There aren't many environments where you won't spot a feathered friend. Thriving in the unlikeliest of situations, birdlife brings hope that even the most wilderness-starved corners can host a little of the natural world. In our rushing around, bird song can be something we tune out, or if we do register it, it may not go further than thinking "Oh that's nice." But learning just a few simples tunes and who makes them can suddenly unlock a whole orchestra of understanding, create connection with the more than human world* and bring a little wild just a little closer. The best part is that it doesn't have to be hard!
I use an amazing tool called Birdnet which is an app for iPhone or Android that records the sound and tells you the most likely singer along with links to more facts. Not an ad, I just really love it and use it most weeks! So you get the joy of tuning your ears to songs, whether they're starting to sound familiar or not, and the instant gratification of an answer.
During lockdown, I watched this 1 minute video BTO series on birdsong, focusing on different birds in an easy and accessible way and would really recommend it. Being blessed with a garden, that window into a bigger world during that difficult time when all our horizons shrank gave so much joy and peace. Just like that first lockdown, early Spring is an excellent time to start to open your ears - birds are tuning up in earnest as they start to lay their claim to breeding territories, and the aptly named Song Thrush can be heard from dawn until dusk (and sometimes at night too!)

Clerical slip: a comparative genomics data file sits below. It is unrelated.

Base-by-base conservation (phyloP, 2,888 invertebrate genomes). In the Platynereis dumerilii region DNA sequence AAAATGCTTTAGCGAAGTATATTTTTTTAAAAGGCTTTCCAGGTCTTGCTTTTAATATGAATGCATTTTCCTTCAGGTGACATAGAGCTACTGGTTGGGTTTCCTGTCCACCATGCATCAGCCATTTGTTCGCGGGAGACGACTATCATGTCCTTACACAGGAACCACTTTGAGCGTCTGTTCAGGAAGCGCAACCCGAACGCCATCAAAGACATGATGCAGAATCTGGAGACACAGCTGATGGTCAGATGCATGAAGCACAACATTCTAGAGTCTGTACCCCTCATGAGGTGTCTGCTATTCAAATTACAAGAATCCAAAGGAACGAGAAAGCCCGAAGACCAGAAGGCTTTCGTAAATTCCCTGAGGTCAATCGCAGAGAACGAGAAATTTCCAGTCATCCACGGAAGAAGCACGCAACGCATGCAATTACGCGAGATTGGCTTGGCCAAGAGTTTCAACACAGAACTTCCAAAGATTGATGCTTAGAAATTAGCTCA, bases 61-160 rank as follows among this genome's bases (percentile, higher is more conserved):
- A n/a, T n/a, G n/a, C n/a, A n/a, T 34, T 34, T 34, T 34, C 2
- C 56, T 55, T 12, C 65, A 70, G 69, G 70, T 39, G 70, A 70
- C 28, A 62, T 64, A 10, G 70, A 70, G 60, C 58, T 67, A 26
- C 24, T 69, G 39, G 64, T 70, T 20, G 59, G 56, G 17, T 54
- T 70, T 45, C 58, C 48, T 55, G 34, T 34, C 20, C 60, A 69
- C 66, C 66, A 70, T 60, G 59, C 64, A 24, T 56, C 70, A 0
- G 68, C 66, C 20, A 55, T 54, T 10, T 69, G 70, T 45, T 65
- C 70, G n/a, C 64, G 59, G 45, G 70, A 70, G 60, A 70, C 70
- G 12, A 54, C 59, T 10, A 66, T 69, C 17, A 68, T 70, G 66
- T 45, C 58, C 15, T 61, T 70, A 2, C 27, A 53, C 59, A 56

Remember that it’s not a test, but becoming familiar with just a couple of feathered friends will open up a whole new world of understanding and connection. So instead of hearing bird song and just thinking "oh that's nice," you can think, "I can hear a surprisingly loud wren even though they're so tiny and camouflaged I can't spot them."
“A sky filled with tiny, twinkling lights is one thing, but a sky filled with other worlds is quite another. Deeper understanding confers that most precious thing - wonder.”
- Professor Brian Cox
Oh and I’m working on a garden bird collection at the moment, hopefully coming soon!
* This phrase is often used by We Are Stardust - a small business hero of mine who also blends science and beauty.
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